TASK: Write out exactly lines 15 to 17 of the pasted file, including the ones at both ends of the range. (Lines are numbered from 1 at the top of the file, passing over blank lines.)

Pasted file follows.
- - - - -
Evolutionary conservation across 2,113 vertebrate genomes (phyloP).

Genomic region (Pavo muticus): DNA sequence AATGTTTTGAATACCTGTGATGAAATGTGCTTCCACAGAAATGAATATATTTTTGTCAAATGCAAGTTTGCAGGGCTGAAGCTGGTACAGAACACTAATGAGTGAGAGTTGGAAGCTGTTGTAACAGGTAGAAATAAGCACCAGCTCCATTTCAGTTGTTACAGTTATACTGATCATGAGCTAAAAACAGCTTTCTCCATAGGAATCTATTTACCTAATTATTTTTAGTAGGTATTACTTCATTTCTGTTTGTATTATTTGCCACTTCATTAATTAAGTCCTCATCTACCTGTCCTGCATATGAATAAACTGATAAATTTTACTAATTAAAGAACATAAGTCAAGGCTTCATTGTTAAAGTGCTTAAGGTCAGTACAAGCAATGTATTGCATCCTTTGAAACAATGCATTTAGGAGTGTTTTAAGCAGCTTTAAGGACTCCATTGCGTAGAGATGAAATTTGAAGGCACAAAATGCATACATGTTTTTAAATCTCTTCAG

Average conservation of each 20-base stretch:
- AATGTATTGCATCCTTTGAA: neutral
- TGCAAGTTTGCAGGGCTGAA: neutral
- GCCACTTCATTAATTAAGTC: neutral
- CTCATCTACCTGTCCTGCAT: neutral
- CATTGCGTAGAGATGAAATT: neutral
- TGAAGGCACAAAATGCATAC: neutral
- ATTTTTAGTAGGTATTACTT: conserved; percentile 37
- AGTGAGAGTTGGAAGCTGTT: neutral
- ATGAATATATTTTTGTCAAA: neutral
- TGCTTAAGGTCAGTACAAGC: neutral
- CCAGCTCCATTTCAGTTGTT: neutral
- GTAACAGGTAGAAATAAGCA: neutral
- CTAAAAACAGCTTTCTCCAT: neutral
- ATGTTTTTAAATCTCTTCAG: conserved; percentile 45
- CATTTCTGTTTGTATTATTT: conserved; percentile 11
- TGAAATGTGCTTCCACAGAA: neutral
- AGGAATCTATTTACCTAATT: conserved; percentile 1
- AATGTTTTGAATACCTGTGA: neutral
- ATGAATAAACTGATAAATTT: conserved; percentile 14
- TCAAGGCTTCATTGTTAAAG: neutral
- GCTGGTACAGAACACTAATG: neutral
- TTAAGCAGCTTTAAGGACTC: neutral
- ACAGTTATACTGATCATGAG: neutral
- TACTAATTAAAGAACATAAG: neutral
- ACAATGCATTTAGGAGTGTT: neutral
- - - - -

- GTAACAGGTAGAAATAAGCA: neutral
- CTAAAAACAGCTTTCTCCAT: neutral
- ATGTTTTTAAATCTCTTCAG: conserved; percentile 45